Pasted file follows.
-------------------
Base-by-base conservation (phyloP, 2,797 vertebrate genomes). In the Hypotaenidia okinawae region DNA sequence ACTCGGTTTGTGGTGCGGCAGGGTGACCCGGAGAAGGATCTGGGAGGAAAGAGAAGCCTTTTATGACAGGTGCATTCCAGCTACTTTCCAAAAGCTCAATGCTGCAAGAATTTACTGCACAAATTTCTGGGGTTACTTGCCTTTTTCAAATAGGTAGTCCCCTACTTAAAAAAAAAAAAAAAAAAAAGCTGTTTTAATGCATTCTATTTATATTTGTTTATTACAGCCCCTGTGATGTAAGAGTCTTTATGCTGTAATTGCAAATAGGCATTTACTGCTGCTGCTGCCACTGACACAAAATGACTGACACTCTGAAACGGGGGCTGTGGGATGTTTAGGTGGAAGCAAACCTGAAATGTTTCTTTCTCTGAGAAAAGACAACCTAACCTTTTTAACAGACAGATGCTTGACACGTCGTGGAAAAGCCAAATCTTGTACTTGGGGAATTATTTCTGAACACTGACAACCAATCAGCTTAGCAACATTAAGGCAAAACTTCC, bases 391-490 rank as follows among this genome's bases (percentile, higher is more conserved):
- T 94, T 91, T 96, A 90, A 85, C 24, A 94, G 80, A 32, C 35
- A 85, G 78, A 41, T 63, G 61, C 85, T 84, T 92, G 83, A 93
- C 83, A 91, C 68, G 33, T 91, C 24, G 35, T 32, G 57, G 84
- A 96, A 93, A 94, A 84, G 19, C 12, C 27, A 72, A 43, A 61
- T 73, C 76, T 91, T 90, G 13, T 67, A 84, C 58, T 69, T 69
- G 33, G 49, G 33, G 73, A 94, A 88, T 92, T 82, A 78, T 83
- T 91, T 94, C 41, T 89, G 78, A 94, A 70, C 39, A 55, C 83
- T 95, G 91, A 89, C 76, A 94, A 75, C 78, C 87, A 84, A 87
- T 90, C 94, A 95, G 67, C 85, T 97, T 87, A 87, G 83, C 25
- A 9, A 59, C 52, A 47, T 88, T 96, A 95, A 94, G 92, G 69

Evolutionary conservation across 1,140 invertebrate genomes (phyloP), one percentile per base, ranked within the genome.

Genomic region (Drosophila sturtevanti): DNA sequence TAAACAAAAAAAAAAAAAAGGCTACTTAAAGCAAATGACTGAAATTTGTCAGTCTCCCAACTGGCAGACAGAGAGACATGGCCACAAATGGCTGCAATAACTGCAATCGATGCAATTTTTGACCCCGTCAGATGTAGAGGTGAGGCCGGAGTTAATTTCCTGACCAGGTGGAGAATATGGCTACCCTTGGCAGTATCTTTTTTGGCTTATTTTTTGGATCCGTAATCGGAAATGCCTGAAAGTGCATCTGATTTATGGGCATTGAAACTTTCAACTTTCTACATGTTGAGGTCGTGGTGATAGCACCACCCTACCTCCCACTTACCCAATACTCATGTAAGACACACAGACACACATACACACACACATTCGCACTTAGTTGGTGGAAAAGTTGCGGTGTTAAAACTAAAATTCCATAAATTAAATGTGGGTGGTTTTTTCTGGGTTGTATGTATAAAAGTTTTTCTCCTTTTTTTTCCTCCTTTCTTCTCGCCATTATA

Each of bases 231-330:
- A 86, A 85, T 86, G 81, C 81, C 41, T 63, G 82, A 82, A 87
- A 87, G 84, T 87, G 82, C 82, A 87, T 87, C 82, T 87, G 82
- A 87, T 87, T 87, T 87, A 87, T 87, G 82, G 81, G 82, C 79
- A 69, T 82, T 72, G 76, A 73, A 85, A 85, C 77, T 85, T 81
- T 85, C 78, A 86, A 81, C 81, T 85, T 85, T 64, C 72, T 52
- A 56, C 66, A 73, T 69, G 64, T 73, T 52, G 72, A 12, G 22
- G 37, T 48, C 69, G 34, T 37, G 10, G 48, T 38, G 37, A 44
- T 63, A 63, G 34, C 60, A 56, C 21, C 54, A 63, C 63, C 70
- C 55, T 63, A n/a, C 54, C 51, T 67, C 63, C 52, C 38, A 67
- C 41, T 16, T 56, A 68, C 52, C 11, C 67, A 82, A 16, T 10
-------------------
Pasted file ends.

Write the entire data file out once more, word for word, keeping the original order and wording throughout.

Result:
Base-by-base conservation (phyloP, 2,797 vertebrate genomes). In the Hypotaenidia okinawae region DNA sequence ACTCGGTTTGTGGTGCGGCAGGGTGACCCGGAGAAGGATCTGGGAGGAAAGAGAAGCCTTTTATGACAGGTGCATTCCAGCTACTTTCCAAAAGCTCAATGCTGCAAGAATTTACTGCACAAATTTCTGGGGTTACTTGCCTTTTTCAAATAGGTAGTCCCCTACTTAAAAAAAAAAAAAAAAAAAAGCTGTTTTAATGCATTCTATTTATATTTGTTTATTACAGCCCCTGTGATGTAAGAGTCTTTATGCTGTAATTGCAAATAGGCATTTACTGCTGCTGCTGCCACTGACACAAAATGACTGACACTCTGAAACGGGGGCTGTGGGATGTTTAGGTGGAAGCAAACCTGAAATGTTTCTTTCTCTGAGAAAAGACAACCTAACCTTTTTAACAGACAGATGCTTGACACGTCGTGGAAAAGCCAAATCTTGTACTTGGGGAATTATTTCTGAACACTGACAACCAATCAGCTTAGCAACATTAAGGCAAAACTTCC, bases 391-490 rank as follows among this genome's bases (percentile, higher is more conserved):
- T 94, T 91, T 96, A 90, A 85, C 24, A 94, G 80, A 32, C 35
- A 85, G 78, A 41, T 63, G 61, C 85, T 84, T 92, G 83, A 93
- C 83, A 91, C 68, G 33, T 91, C 24, G 35, T 32, G 57, G 84
- A 96, A 93, A 94, A 84, G 19, C 12, C 27, A 72, A 43, A 61
- T 73, C 76, T 91, T 90, G 13, T 67, A 84, C 58, T 69, T 69
- G 33, G 49, G 33, G 73, A 94, A 88, T 92, T 82, A 78, T 83
- T 91, T 94, C 41, T 89, G 78, A 94, A 70, C 39, A 55, C 83
- T 95, G 91, A 89, C 76, A 94, A 75, C 78, C 87, A 84, A 87
- T 90, C 94, A 95, G 67, C 85, T 97, T 87, A 87, G 83, C 25
- A 9, A 59, C 52, A 47, T 88, T 96, A 95, A 94, G 92, G 69

Evolutionary conservation across 1,140 invertebrate genomes (phyloP), one percentile per base, ranked within the genome.

Genomic region (Drosophila sturtevanti): DNA sequence TAAACAAAAAAAAAAAAAAGGCTACTTAAAGCAAATGACTGAAATTTGTCAGTCTCCCAACTGGCAGACAGAGAGACATGGCCACAAATGGCTGCAATAACTGCAATCGATGCAATTTTTGACCCCGTCAGATGTAGAGGTGAGGCCGGAGTTAATTTCCTGACCAGGTGGAGAATATGGCTACCCTTGGCAGTATCTTTTTTGGCTTATTTTTTGGATCCGTAATCGGAAATGCCTGAAAGTGCATCTGATTTATGGGCATTGAAACTTTCAACTTTCTACATGTTGAGGTCGTGGTGATAGCACCACCCTACCTCCCACTTACCCAATACTCATGTAAGACACACAGACACACATACACACACACATTCGCACTTAGTTGGTGGAAAAGTTGCGGTGTTAAAACTAAAATTCCATAAATTAAATGTGGGTGGTTTTTTCTGGGTTGTATGTATAAAAGTTTTTCTCCTTTTTTTTCCTCCTTTCTTCTCGCCATTATA

Each of bases 231-330:
- A 86, A 85, T 86, G 81, C 81, C 41, T 63, G 82, A 82, A 87
- A 87, G 84, T 87, G 82, C 82, A 87, T 87, C 82, T 87, G 82
- A 87, T 87, T 87, T 87, A 87, T 87, G 82, G 81, G 82, C 79
- A 69, T 82, T 72, G 76, A 73, A 85, A 85, C 77, T 85, T 81
- T 85, C 78, A 86, A 81, C 81, T 85, T 85, T 64, C 72, T 52
- A 56, C 66, A 73, T 69, G 64, T 73, T 52, G 72, A 12, G 22
- G 37, T 48, C 69, G 34, T 37, G 10, G 48, T 38, G 37, A 44
- T 63, A 63, G 34, C 60, A 56, C 21, C 54, A 63, C 63, C 70
- C 55, T 63, A n/a, C 54, C 51, T 67, C 63, C 52, C 38, A 67
- C 41, T 16, T 56, A 68, C 52, C 11, C 67, A 82, A 16, T 10